We analyzed 570,786 picks to see if our picks game is a game of skill. We weren't surprised by the results, but you might be. We frequently see the same friends at the top of the Global Leaderboard. We see the same people when we have the Verdict Awards at the beginning of each year. Seeing a friend on the Global Leaderboard or top the Verdict Awards is anecdotal. We want to show that our picks game is undisputedly a game of skill through statistics.
The definition of a game of skill varies wildly for each jurisdiction. For our analysis, we define it as a game where you can improve your outcome over time. If we can prove that, we can prove that some players are better than others. As a counter-example to a game of skill, think of roulette. You can't improve over time; no player is better than another player.
The paper that we're summarizing below is available here. It analyzes our free game, which maps a set of picks to a leaderboard position. It's the foundation of Verdict Tournaments which is our free game but with money.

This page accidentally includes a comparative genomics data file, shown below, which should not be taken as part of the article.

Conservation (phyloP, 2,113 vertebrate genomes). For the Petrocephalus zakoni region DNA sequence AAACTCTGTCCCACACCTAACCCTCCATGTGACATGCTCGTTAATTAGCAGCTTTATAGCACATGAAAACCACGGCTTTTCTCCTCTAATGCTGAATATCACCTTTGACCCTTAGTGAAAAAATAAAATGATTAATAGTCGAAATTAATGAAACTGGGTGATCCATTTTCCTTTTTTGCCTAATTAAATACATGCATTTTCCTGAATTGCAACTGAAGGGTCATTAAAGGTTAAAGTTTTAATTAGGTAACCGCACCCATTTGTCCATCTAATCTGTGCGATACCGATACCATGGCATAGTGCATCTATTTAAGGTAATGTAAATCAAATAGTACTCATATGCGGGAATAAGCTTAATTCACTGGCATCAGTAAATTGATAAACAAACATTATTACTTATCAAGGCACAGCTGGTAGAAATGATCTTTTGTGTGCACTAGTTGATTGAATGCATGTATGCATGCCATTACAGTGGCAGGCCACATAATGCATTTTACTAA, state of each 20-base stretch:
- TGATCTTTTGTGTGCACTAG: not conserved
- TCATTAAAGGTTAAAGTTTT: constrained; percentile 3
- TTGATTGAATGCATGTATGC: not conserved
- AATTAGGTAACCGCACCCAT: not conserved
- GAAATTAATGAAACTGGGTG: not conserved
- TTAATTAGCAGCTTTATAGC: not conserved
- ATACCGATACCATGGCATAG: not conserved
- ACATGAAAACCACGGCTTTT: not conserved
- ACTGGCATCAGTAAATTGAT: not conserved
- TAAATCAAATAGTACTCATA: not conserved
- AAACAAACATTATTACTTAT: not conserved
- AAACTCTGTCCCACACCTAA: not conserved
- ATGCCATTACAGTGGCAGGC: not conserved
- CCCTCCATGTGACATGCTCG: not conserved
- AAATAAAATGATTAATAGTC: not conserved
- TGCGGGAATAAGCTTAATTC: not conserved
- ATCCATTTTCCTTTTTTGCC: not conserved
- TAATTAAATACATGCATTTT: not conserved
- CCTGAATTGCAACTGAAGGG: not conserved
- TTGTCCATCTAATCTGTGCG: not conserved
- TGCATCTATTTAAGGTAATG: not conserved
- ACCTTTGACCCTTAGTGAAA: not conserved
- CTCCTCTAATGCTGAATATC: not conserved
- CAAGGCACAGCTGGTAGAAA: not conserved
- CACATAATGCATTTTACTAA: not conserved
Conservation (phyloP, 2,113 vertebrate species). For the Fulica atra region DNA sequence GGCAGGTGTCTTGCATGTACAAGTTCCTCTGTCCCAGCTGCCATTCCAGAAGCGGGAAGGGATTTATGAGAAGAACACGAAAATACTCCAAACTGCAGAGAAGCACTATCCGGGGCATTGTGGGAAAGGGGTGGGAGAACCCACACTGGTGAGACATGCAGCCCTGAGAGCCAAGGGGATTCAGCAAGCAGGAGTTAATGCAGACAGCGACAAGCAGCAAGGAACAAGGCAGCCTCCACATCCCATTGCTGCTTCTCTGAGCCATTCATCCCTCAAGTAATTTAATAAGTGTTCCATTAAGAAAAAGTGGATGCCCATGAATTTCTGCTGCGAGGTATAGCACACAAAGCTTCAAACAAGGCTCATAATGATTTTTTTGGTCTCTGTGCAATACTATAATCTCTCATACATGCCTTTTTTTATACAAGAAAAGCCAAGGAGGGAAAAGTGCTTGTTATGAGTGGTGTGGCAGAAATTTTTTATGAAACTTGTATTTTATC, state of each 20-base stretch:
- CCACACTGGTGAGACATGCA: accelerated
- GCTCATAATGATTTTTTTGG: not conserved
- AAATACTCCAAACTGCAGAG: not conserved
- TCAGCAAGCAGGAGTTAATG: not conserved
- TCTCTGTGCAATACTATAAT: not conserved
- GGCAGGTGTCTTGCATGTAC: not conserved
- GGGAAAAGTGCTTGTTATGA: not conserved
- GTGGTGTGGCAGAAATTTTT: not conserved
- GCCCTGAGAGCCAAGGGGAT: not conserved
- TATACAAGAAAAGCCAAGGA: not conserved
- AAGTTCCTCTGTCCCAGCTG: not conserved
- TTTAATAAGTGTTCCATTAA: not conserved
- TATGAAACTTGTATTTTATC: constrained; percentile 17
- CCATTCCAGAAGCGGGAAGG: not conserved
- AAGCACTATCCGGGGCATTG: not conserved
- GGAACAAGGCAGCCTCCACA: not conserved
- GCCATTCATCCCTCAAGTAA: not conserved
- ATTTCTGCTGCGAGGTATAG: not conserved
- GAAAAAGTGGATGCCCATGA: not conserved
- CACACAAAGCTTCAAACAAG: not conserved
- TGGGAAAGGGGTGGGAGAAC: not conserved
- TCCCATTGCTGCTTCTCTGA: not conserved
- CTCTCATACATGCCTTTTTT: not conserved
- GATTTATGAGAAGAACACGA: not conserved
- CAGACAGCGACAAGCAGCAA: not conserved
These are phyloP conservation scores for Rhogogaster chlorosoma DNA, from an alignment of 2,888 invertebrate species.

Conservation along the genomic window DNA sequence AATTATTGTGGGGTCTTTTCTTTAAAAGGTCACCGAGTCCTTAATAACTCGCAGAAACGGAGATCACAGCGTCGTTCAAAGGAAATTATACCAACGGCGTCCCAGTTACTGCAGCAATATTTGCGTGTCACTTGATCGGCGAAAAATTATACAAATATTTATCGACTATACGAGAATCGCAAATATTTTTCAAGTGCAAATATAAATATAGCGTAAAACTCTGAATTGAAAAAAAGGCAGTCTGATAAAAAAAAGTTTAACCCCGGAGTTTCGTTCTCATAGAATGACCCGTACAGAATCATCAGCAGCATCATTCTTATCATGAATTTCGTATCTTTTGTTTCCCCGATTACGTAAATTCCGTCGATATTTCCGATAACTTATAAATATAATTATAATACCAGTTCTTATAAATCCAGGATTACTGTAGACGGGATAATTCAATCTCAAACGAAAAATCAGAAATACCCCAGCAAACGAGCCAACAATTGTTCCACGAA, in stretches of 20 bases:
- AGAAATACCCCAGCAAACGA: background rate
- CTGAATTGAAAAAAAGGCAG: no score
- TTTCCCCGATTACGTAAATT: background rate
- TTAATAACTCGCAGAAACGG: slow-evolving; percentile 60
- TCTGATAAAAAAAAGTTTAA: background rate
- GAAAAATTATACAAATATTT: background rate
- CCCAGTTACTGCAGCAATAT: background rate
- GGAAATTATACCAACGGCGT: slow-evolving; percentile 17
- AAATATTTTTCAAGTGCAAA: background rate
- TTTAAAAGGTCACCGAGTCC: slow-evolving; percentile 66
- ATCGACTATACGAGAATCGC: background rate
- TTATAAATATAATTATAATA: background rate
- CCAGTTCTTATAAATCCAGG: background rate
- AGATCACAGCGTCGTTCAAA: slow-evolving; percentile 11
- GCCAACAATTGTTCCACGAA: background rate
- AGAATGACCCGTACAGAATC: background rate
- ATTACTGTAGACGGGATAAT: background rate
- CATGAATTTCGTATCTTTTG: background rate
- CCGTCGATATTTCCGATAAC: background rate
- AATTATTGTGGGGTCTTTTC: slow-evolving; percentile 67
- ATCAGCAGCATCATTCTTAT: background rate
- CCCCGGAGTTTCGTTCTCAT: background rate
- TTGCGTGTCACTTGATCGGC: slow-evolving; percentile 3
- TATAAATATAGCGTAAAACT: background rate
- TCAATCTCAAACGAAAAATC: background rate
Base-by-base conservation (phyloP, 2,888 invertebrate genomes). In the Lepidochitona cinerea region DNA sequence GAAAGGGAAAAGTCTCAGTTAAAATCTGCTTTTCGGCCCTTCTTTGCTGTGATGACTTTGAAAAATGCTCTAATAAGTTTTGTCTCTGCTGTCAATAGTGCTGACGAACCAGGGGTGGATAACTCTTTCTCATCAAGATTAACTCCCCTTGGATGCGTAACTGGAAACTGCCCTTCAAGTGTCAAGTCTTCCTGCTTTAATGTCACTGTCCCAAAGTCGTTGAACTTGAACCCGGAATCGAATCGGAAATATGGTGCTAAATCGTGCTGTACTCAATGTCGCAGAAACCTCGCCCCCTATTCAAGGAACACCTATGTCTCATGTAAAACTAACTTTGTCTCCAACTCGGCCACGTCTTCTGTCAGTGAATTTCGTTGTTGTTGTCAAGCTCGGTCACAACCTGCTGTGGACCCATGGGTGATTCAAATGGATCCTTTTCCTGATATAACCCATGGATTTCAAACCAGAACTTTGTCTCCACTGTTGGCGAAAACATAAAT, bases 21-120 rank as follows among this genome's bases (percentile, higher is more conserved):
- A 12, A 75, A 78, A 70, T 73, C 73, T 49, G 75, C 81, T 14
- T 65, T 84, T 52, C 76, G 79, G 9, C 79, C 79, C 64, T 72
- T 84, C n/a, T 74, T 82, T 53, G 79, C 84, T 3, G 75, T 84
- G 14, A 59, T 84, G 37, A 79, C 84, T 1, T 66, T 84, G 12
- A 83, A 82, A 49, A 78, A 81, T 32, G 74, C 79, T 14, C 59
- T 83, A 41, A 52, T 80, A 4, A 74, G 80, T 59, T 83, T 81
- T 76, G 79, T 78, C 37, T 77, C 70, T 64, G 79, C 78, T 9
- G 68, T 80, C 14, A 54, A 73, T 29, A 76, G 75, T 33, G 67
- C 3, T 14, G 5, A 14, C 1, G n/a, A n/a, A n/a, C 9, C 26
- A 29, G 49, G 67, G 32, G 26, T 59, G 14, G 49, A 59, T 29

We took our previous data, which contains 570,786 picks and final placement on a leaderboard over 158 events. We added some extra information to the picks to show how many events the player previously played in before the pick. The additional information allows us to easily ask questions like, "Does a player place higher on average if they've participated in more events?". From there, we can feed the data into a program that can graph and interpret the data.
We created a graph showing the Average Placement Percent on the leaderboard versus the Previous Number of Events Played.
From there, we can interpret some results visually; it looks like as the Previous Number of Events Played increases, the Average Placement Percent also increases. Now, I wish we could conclude things there, but we dig deeper using a few known techniques in statistics.
We calculate a measure of the relationship between two datasets. That technique shows an extremely high probability that the two are related and that the Previous Number of Events Played increases as the Average Placement Percent increases. Additionally, the result indicates that the outcome is not due to chance.